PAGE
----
Species Account for Bombus humilis
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BAP status: UKBAP
Essex RDB: Listed
Threat: Essex Vulnerable
Additional Phenology Data
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Taxonomic group: honey bee and bumblebees (Aculeata: Apinae) - Part county data
Essex Red Data List comment
Nationally important populations in the East Thames Corridor, but highly threatened.
This bumblebee is a national BAP species on the basis of major declines across Britain, especially inland. Although not included in Falk (1991a) it should now be viewed as Nationally Scarce. The East Thames Corridor region currently supports one of the most important remaining metapopulations in the UK, but many sites are already lost or under direct threat of development. It is considered Vulnerable in the county. Bumblebee populations appear to operate at a landscape scale and it is probable that viable individual populations require minimum ranges of between ten to twenty sq. km of good matrix habitat within farmland (Edwards, 1998). The distribution map here needs to be interpreted with the understanding that recent sites have been lost and many more are under huge development threats
Forage areas need to be considered separately for queens and workers. The queens require nectar resources early in the season after their long winter hibernation to build up their reserves. They then need pollen resources for stocking cells in newly established nests to enable the first workers to develop. Workers also require nectar and pollen resources both for their own sustenance and to stock the developing nest. It appears that areas of fairly tall, open flower-rich grasslands providing areas of abundant forage are required to support populations of Bombus humilis, but it is more able to utilise suitable small areas within a landscape than Shrill Carder Bee, another bumblebee with a nationally important metapopulation in the region. Observations suggest that large patches of flowers are used more frequently and are much more important than widely distributed resources. Observations also indicate that the availability of suitable forage (nectar and pollen) sources throughout the whole season from May to September is crucial.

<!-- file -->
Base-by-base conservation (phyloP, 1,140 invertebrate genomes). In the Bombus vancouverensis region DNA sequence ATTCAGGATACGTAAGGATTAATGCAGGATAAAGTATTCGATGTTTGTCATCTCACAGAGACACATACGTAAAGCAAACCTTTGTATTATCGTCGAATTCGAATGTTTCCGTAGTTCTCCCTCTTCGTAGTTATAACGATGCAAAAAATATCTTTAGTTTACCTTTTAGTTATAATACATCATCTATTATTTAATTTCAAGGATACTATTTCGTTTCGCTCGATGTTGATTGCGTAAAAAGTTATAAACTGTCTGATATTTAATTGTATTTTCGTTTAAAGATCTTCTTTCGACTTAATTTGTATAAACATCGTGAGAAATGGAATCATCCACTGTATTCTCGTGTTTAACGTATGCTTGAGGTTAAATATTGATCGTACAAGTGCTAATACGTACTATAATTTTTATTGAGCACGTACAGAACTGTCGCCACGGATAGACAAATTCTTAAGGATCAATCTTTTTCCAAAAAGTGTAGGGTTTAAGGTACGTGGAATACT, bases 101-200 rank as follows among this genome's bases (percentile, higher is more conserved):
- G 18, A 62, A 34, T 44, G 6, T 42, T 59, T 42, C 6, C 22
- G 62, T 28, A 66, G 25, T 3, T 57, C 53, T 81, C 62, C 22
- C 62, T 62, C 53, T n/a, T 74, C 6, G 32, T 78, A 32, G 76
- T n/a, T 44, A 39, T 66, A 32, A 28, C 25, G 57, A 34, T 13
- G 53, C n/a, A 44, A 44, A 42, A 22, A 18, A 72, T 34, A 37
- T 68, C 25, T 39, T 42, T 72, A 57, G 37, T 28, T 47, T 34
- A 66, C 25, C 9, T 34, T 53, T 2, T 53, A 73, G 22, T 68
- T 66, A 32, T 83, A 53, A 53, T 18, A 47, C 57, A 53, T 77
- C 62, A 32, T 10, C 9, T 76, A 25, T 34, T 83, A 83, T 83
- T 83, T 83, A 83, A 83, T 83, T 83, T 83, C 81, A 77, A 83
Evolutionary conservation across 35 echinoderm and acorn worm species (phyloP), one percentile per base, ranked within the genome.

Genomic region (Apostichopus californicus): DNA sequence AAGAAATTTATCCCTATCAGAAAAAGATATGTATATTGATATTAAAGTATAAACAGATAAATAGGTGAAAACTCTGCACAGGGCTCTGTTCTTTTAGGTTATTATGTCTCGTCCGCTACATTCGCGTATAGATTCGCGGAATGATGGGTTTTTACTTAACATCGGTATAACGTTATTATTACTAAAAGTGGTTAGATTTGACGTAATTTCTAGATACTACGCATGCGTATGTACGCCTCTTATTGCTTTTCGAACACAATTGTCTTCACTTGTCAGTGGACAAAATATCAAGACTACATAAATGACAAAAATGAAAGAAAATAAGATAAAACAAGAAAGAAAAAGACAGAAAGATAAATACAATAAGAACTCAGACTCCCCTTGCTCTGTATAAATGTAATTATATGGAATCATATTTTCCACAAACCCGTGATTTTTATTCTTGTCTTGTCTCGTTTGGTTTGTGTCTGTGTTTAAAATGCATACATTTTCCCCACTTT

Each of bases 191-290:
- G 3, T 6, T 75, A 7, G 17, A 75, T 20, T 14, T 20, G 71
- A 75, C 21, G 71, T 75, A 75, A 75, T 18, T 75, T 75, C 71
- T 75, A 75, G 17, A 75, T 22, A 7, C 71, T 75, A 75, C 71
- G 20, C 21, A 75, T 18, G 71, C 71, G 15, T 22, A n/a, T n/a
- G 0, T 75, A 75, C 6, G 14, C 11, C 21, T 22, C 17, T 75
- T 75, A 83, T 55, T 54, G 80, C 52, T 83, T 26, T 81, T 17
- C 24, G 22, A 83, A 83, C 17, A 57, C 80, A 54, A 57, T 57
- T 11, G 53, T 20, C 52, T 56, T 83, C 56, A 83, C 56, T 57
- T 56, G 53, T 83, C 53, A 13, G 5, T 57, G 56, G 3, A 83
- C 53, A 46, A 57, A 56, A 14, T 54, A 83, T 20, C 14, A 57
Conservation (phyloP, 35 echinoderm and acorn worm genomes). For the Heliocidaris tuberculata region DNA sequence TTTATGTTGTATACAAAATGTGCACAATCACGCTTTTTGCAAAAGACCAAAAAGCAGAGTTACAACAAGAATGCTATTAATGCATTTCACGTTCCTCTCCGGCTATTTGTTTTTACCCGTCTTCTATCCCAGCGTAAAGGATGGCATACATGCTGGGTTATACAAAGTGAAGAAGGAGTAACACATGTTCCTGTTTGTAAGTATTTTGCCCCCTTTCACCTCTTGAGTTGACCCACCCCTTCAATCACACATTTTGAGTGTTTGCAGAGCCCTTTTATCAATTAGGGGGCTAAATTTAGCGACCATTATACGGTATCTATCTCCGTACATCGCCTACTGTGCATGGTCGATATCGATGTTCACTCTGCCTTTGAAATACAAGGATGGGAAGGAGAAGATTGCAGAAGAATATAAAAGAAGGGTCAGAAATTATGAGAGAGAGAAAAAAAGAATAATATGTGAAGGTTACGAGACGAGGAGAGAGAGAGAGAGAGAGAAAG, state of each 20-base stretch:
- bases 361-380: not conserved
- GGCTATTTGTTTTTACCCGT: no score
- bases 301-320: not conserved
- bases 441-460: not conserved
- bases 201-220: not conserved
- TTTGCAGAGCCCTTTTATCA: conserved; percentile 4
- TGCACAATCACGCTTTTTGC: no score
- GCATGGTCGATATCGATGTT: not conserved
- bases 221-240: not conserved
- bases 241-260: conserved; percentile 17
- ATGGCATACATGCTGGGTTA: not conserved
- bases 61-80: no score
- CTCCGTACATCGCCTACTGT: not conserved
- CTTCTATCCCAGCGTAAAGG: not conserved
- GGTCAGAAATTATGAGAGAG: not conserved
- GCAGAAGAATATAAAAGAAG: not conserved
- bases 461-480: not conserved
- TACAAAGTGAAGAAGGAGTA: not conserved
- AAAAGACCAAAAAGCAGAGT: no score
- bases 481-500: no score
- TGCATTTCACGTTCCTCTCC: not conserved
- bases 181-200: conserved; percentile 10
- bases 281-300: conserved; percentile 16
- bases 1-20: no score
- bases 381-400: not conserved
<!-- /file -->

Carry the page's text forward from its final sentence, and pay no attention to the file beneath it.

These resources need to be provided by an abundance of specific key forage sources, all of which significantly have very long flowering seasons as well as long corolla tubes which correspond to the long tongues of the bumblebees. Important plant species used in early summer by queens include Fodder Vetch Vicia villosa, Red Clover Trifolium pratense and Broad-leaved Everlasting-pea Lathyrus latifolius. Workers forage on the flowers of species such as bird?s-foot trefoils Lotus spp., clovers, Black Horehound Ballota nigra, Lucerne Medicago sativa and Red Bartsia Odondites verna (Harvey, 2000b; Harvey, 2001a). The UK Action Plan for the Brown-banded Carder Bee Bombus humilis states 'Where possible ensure that all occupied and nearby potential habitat is appropriately managed by 2008, for example through SSSI or agri-environment scheme management agreements' and 'Ensure that the habitat requirements of the species are taken into account in relevant development policies, plans and proposals.'References